Vi-B5 Multiple attackers


We now discuss the scenario when multiple malicious nodes simultaneously attack the network. First, we consider an attack performed by five spamming attackers (without re-peering). The reputation distribution of nodes of this experiment is illustrated in Figure 11. As the reader can see, we choose the malicious nodes to be in the top ten nodes by reputation, which means that the a large portion of the total reputation is controlled by malicious entities, making this an exceptionally powerful attack.

The fairness of dissemination rate and scaled dissemination rate is depicted in Figure 11 and 11. Because we have several malicious nodes who are blacklisted by their neighbours at different times, there are fluctuations in the scaled dissemination rate of honest nodes. As it can be observed, the dissemination rate and scaled dissemination rate of malicious nodes approaches zero after they have been blacklisted.

Figure 11 depicts the total dissemination rate and the mean latency across all transactions. Although there is a slight fluctuation when multiple spamming malicious nodes are blacklisted by their neighbours, honest nodes start to issue more transactions to occupy the rest of the bandwidth.

The reputation-scaled inbox length at a randomly-chosen neighbour of the largest-reputation attacker is depicted in Figure 11. The reputation-scaled inbox length of this attacker rapidly increases up to the blacklisting threshold, after which the neighbour starts dropping attacker’s transactions. Conversely, honest nodes’ inbox occupations remain low up to time 60 seconds; after that, when all attackers are blacklisted, best-effort nodes can exploit the bandwidth remained unused and reputation-scaled inbox length slightly increases.

Fig. 11: This set of figures is multiple spamming attackers scenario. (a) is reputation distribution follows a Zipf distribution with exponent 0.9. As shown by each bar’s colour, nodes are Best-effort in red, Content in blue, Inactive in grey and malicious in green. (b) is dissemination rate of each node and (c) is scaled dissemination rate of each node. (d) is dissemination rate and mean latency for each node. (e) is reputation-scaled inbox length of one randomly selected malicious node’s neighbour.

Second, we consider five multi-rate attackers trying to harm the network simultaneously. The reputation distribution in this case is illustrated in Figure 12. As in the previous case, attackers are chosen among the top ten nodes by reputation. Multi-rate attackers provide a more sophisticated way to harm the network and, at the same time, more difficult to detect. The goal of a DLT is to issue a distributed database where all nodes agree on which transactions are in the ledger. When attackers send different streams of transactions to different nodes, they are trying to violate the fairness criterion and using a larger share of transactions than the one that should be guaranteed by their reputation. In our mechanism, a fundamental tool to detect this attack is provided by the fact that the scheduler sorts transactions in the inbox by timestamps: this provides an objective rule that is useful in times of congestion to let all nodes schedule (approximately) the same transactions.

Figure 12 and 12 show the dissemination rate and the reputation-scaled dissemination rate under this attack. We can verify that, even in this case, the attack is successfully repelled. The reputation-scaled inbox length at the a randomly-chosen neighbour of neighbour of the attacker is depicted in Figure 12.

Figure 12 depicts the total dissemination rate and the mean latency across all transactions. As in the multiple spamming attack scenario, although there is a slight fluctuation when multiple spamming malicious nodes are blacklisted by their neighbours, honest nodes start to issue more transactions to occupy the rest of the bandwidth.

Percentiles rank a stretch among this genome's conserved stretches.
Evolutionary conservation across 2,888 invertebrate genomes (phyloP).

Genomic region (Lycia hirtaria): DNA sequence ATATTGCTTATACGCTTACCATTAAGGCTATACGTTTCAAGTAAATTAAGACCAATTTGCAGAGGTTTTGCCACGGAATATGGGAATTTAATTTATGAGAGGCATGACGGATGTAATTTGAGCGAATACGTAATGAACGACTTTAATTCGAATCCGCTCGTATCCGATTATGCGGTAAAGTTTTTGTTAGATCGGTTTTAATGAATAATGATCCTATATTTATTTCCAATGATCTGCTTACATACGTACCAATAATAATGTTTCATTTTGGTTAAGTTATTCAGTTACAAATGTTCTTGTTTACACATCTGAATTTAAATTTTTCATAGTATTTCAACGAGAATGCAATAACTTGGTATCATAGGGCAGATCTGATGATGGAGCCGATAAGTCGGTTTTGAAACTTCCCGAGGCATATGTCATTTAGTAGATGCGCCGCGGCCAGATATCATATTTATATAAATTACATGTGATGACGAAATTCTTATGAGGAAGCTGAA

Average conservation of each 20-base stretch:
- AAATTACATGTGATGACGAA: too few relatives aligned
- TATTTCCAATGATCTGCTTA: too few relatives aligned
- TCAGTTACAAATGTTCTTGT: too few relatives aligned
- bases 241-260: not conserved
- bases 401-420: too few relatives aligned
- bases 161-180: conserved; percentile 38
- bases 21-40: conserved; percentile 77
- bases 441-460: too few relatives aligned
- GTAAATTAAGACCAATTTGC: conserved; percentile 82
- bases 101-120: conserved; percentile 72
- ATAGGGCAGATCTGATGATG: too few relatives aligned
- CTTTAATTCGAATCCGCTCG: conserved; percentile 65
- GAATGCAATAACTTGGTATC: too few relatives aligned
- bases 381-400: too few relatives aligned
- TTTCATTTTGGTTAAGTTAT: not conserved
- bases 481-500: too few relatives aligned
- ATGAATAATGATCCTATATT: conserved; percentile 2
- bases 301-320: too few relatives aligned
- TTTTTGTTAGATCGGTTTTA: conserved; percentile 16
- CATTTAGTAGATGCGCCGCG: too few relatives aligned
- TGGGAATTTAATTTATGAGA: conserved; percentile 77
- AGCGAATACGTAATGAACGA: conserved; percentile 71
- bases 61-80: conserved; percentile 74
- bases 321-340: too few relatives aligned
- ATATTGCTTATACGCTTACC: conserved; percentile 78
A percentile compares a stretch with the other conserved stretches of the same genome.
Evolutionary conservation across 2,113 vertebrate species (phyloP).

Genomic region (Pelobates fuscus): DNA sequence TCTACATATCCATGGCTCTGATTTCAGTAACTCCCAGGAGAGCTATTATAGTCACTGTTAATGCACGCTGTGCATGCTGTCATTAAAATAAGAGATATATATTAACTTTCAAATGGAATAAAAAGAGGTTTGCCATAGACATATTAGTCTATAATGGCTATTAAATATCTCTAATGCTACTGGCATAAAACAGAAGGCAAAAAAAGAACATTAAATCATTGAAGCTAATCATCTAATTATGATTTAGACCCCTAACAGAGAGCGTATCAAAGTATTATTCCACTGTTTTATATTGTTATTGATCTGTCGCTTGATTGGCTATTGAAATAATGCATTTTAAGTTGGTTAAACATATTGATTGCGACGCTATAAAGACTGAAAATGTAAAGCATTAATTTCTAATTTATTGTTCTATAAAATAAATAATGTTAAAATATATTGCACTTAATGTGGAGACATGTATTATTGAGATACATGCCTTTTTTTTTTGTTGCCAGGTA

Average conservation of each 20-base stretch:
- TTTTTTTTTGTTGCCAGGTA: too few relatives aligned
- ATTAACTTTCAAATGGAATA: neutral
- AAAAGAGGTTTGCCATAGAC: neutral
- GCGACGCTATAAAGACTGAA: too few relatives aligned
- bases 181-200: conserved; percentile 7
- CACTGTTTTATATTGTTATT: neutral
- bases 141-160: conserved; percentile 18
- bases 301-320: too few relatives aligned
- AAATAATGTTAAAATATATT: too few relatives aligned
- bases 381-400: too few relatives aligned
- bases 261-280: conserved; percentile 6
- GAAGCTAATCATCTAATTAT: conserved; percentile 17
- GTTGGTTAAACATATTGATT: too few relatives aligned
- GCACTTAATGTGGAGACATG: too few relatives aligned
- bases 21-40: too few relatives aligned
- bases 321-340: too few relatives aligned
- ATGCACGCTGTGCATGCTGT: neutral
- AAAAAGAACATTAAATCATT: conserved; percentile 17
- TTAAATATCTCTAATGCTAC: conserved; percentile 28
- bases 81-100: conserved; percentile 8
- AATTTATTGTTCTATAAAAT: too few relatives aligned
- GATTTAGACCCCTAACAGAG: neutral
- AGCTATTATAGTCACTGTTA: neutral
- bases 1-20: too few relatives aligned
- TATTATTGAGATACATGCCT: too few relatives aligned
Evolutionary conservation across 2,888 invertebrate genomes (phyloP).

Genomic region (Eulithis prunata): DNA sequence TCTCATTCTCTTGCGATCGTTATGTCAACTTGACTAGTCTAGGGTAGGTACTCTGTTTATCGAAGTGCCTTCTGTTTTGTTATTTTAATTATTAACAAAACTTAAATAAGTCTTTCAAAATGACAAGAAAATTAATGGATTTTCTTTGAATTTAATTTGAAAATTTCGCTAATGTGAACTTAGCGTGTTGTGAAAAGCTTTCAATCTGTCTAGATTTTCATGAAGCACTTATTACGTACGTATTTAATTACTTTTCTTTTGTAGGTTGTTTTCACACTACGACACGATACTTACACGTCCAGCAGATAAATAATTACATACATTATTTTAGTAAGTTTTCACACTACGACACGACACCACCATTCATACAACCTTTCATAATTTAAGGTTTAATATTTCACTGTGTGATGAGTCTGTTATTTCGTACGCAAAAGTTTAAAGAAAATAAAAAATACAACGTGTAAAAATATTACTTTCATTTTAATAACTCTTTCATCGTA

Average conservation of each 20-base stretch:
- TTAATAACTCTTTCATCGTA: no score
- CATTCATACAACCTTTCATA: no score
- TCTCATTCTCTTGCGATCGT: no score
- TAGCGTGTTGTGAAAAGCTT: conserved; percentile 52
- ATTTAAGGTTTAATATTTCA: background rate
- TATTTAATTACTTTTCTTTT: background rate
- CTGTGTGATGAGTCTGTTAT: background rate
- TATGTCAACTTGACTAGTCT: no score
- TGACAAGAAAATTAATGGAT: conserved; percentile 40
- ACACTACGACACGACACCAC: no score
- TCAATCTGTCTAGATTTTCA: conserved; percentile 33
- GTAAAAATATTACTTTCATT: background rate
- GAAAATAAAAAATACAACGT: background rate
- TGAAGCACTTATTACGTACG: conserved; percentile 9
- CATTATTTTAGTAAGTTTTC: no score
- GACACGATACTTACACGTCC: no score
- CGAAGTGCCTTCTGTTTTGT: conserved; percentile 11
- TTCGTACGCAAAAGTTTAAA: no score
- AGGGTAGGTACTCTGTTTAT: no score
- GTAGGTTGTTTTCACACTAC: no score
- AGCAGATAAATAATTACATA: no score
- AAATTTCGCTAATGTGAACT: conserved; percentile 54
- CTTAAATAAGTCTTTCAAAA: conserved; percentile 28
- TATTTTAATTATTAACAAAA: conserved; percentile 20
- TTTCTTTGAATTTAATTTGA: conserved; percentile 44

The reputation-scaled inbox length at a randomly-chosen neighbour of the largest-reputation attacker is depicted in Figure 12. It is clear that, compared to multiple spamming attacks, multiple multi-rate attacks experience more time and each attacker may increases up to the blacklisting threshold at different time. The similar point is that, after that, when all attackers are blacklisted, best-effort nodes can exploit the bandwidth remained unused and reputation-scaled inbox length slightly increases.

Fig. 12: This set of figures is multiple multi-rate attackers scenario. (a) is reputation distribution follows a Zipf distribution with exponent 0.9. As shown by each bar’s colour, nodes are Best-effort in red, Content in blue, Inactive in grey and malicious in green. (b) is dissemination rate of each node and (c) is scaled dissemination rate of each node. (d) is dissemination rate and mean latency for each node. (e) is reputation-scaled inbox length of one randomly selected malicious node’s neighbour of neighbour.

Vi-C Robustness analysis

We now present a brief discussion to highlight the robustness of our protocol against a set of realistic scenarios. While the experiments in Section VI-B concern a static scenario, in this section we consider that nodes’ reputation will change over time, new nodes will join the network and some of the existing nodes will change their status (from inactive to best-effort to content, and so on).

Vi-C1 Time varying reputation

We consider the impact of a change in reputation of randomly selected nodes. We randomly select two nodes and change their reputation as follows: after seconds, we decrease the reputations of nodes and (resp. best-effort and content) by , and we increase (slightly) the reputation of their neighbors. The changes in reputation are depicted in Figure 13 and with specific reference to Figure 12. The difference in these two figures depicts the change of each node’s reputation in this experiment. Note that in this experiment we are only interested in verifying how the variation in reputation affects the operation of protocol. Consequently, it is not important which nodes are selected. The experiment is performed in an honest environment.